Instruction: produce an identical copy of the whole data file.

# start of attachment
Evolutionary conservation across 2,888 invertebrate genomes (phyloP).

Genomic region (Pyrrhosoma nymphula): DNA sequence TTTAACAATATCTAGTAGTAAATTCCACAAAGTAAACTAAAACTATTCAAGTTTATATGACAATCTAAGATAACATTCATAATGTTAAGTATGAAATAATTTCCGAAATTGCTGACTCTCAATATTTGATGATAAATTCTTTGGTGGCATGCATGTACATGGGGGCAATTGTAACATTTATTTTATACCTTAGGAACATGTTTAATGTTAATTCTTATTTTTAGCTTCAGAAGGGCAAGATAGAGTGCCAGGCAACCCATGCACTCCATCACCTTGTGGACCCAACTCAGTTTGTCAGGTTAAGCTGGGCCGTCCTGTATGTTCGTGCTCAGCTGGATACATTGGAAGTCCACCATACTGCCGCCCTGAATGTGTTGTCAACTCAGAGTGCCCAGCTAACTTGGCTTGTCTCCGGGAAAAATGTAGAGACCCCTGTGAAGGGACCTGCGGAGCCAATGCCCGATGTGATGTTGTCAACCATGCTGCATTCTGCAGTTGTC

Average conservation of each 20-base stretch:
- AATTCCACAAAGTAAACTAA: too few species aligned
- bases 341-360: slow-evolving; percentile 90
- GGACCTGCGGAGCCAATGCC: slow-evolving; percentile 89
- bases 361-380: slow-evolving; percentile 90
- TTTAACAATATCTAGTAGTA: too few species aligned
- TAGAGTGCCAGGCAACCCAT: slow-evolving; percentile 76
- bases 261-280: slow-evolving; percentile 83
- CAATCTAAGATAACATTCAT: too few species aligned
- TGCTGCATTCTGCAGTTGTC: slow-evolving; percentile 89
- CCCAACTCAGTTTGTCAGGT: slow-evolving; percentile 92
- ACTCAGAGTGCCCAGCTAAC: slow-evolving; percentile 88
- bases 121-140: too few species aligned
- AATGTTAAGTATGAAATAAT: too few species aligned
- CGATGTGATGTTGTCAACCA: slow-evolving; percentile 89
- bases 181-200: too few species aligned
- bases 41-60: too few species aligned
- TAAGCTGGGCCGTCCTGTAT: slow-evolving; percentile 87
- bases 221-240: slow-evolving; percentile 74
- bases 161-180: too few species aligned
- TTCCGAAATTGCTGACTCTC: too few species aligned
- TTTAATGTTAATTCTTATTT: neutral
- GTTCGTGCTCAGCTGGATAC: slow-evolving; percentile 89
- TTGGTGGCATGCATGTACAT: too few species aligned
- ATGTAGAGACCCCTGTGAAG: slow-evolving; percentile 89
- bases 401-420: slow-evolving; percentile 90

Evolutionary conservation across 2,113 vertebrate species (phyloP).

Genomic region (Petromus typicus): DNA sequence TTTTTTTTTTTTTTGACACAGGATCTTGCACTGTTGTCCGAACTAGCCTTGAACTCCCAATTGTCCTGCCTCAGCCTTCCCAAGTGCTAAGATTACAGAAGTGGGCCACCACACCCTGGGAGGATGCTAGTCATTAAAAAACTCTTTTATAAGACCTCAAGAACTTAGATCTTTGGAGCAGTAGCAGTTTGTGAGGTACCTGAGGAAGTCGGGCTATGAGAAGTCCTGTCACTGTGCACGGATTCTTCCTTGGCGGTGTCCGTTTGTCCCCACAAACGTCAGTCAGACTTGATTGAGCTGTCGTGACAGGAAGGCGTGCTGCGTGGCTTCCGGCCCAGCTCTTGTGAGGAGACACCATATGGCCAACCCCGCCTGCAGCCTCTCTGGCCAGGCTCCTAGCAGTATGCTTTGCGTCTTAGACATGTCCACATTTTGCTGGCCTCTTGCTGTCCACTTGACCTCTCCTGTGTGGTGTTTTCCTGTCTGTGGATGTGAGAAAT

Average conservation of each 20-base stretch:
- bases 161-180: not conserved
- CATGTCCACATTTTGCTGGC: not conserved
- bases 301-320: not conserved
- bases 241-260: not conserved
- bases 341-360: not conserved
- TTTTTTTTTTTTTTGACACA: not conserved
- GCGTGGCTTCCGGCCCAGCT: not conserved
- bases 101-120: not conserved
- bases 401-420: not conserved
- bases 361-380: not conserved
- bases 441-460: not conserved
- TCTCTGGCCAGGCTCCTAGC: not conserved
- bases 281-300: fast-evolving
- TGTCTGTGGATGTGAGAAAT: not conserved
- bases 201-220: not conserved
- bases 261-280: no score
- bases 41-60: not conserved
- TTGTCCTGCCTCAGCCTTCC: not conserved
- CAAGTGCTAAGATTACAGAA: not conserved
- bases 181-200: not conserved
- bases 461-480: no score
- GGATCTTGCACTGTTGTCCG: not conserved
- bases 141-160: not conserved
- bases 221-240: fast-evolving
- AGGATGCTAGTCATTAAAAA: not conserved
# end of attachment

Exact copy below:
Evolutionary conservation across 2,888 invertebrate genomes (phyloP).

Genomic region (Pyrrhosoma nymphula): DNA sequence TTTAACAATATCTAGTAGTAAATTCCACAAAGTAAACTAAAACTATTCAAGTTTATATGACAATCTAAGATAACATTCATAATGTTAAGTATGAAATAATTTCCGAAATTGCTGACTCTCAATATTTGATGATAAATTCTTTGGTGGCATGCATGTACATGGGGGCAATTGTAACATTTATTTTATACCTTAGGAACATGTTTAATGTTAATTCTTATTTTTAGCTTCAGAAGGGCAAGATAGAGTGCCAGGCAACCCATGCACTCCATCACCTTGTGGACCCAACTCAGTTTGTCAGGTTAAGCTGGGCCGTCCTGTATGTTCGTGCTCAGCTGGATACATTGGAAGTCCACCATACTGCCGCCCTGAATGTGTTGTCAACTCAGAGTGCCCAGCTAACTTGGCTTGTCTCCGGGAAAAATGTAGAGACCCCTGTGAAGGGACCTGCGGAGCCAATGCCCGATGTGATGTTGTCAACCATGCTGCATTCTGCAGTTGTC

Average conservation of each 20-base stretch:
- AATTCCACAAAGTAAACTAA: too few species aligned
- bases 341-360: slow-evolving; percentile 90
- GGACCTGCGGAGCCAATGCC: slow-evolving; percentile 89
- bases 361-380: slow-evolving; percentile 90
- TTTAACAATATCTAGTAGTA: too few species aligned
- TAGAGTGCCAGGCAACCCAT: slow-evolving; percentile 76
- bases 261-280: slow-evolving; percentile 83
- CAATCTAAGATAACATTCAT: too few species aligned
- TGCTGCATTCTGCAGTTGTC: slow-evolving; percentile 89
- CCCAACTCAGTTTGTCAGGT: slow-evolving; percentile 92
- ACTCAGAGTGCCCAGCTAAC: slow-evolving; percentile 88
- bases 121-140: too few species aligned
- AATGTTAAGTATGAAATAAT: too few species aligned
- CGATGTGATGTTGTCAACCA: slow-evolving; percentile 89
- bases 181-200: too few species aligned
- bases 41-60: too few species aligned
- TAAGCTGGGCCGTCCTGTAT: slow-evolving; percentile 87
- bases 221-240: slow-evolving; percentile 74
- bases 161-180: too few species aligned
- TTCCGAAATTGCTGACTCTC: too few species aligned
- TTTAATGTTAATTCTTATTT: neutral
- GTTCGTGCTCAGCTGGATAC: slow-evolving; percentile 89
- TTGGTGGCATGCATGTACAT: too few species aligned
- ATGTAGAGACCCCTGTGAAG: slow-evolving; percentile 89
- bases 401-420: slow-evolving; percentile 90

Evolutionary conservation across 2,113 vertebrate species (phyloP).

Genomic region (Petromus typicus): DNA sequence TTTTTTTTTTTTTTGACACAGGATCTTGCACTGTTGTCCGAACTAGCCTTGAACTCCCAATTGTCCTGCCTCAGCCTTCCCAAGTGCTAAGATTACAGAAGTGGGCCACCACACCCTGGGAGGATGCTAGTCATTAAAAAACTCTTTTATAAGACCTCAAGAACTTAGATCTTTGGAGCAGTAGCAGTTTGTGAGGTACCTGAGGAAGTCGGGCTATGAGAAGTCCTGTCACTGTGCACGGATTCTTCCTTGGCGGTGTCCGTTTGTCCCCACAAACGTCAGTCAGACTTGATTGAGCTGTCGTGACAGGAAGGCGTGCTGCGTGGCTTCCGGCCCAGCTCTTGTGAGGAGACACCATATGGCCAACCCCGCCTGCAGCCTCTCTGGCCAGGCTCCTAGCAGTATGCTTTGCGTCTTAGACATGTCCACATTTTGCTGGCCTCTTGCTGTCCACTTGACCTCTCCTGTGTGGTGTTTTCCTGTCTGTGGATGTGAGAAAT

Average conservation of each 20-base stretch:
- bases 161-180: not conserved
- CATGTCCACATTTTGCTGGC: not conserved
- bases 301-320: not conserved
- bases 241-260: not conserved
- bases 341-360: not conserved
- TTTTTTTTTTTTTTGACACA: not conserved
- GCGTGGCTTCCGGCCCAGCT: not conserved
- bases 101-120: not conserved
- bases 401-420: not conserved
- bases 361-380: not conserved
- bases 441-460: not conserved
- TCTCTGGCCAGGCTCCTAGC: not conserved
- bases 281-300: fast-evolving
- TGTCTGTGGATGTGAGAAAT: not conserved
- bases 201-220: not conserved
- bases 261-280: no score
- bases 41-60: not conserved
- TTGTCCTGCCTCAGCCTTCC: not conserved
- CAAGTGCTAAGATTACAGAA: not conserved
- bases 181-200: not conserved
- bases 461-480: no score
- GGATCTTGCACTGTTGTCCG: not conserved
- bases 141-160: not conserved
- bases 221-240: fast-evolving
- AGGATGCTAGTCATTAAAAA: not conserved